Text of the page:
Setting Up a New Server

Starting your own server can be exciting and frightening at the same time. While it provides you with new independence that you would not have using a shared hosting account, it also places a tremendous amount of responsibility on you that you did not have before. Whenever you have security, stability, or performance issues, you alone will be responsible for fixing them.

Here is a quick checklist for server startup.

1. Operating system – If you are leasing an unmanaged server, you should already have an OS, and it is probably a free one, such as CentOS (Linux) or FreeBSD, unless you paid to license Windows or another commercial one. Make sure you know how to update the OS, configure it, and perform security checks.

2. Web Server – Most server operating systems will have a web server already, but you still have a choice from a handful of good ones, such as Apache, Nginx, and Lighttpd. Decide which one is best for your needs.

3. Database Server – This again will depend on your needs. Linux operating systems will give you the option to install MySQL or PostgreSQL. You may also opt for no database server at all and instead use something like SQLite.

4. Additional software – Do you need ImageMagick, Tomcat, or Python? If you are going to run web applications or have clients who might, you should find out what scripting languages and third-party software you will need installed.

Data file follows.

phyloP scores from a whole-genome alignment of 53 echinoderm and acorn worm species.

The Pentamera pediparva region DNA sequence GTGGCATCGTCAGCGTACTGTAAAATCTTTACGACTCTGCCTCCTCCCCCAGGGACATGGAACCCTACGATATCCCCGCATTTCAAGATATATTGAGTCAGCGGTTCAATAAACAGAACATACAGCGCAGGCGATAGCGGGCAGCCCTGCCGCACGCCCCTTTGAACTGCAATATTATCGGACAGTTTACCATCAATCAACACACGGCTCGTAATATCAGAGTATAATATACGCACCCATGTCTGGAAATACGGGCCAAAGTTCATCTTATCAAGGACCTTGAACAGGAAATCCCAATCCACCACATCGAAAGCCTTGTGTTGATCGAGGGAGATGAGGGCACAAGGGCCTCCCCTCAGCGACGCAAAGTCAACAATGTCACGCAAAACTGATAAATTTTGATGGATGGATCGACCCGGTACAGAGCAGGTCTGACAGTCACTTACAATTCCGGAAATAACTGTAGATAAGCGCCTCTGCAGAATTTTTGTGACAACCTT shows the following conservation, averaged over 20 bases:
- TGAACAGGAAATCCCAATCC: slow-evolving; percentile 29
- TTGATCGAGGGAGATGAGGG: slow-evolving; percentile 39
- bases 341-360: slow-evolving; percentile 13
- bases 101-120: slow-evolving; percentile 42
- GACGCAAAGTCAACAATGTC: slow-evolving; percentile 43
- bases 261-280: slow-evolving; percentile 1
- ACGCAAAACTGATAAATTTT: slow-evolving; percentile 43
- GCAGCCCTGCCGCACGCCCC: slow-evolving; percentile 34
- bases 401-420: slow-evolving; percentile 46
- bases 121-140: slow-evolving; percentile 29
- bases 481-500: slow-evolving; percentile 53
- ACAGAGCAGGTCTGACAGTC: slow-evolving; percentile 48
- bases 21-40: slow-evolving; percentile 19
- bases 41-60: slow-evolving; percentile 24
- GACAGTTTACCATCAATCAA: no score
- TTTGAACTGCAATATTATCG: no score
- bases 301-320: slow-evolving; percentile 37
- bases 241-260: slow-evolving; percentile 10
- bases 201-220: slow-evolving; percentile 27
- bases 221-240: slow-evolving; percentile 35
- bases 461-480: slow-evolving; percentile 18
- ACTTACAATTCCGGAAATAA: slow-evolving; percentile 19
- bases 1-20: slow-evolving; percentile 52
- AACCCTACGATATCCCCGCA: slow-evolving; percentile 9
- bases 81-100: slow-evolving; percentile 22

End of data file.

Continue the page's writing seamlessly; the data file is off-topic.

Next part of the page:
5. Control panel – Most web hosting companies will offer leased unmanaged servers the option to add control panel software, such as cPanel, at an additional price. If you choose not to do this, you will need to purchase a license for one or install a free one, such as Virtualmin

6. Backup solution – You can usually purchase access to a backup server from your host or use your own, which of course will require you to go back through this checklist for that server too.

There are more issues to consider, especially related to business, but these six are the main technical concerns you will most likely have, aside from security, which will require an entire blog post itself. It is important to take your time, plan well, and try to have fun.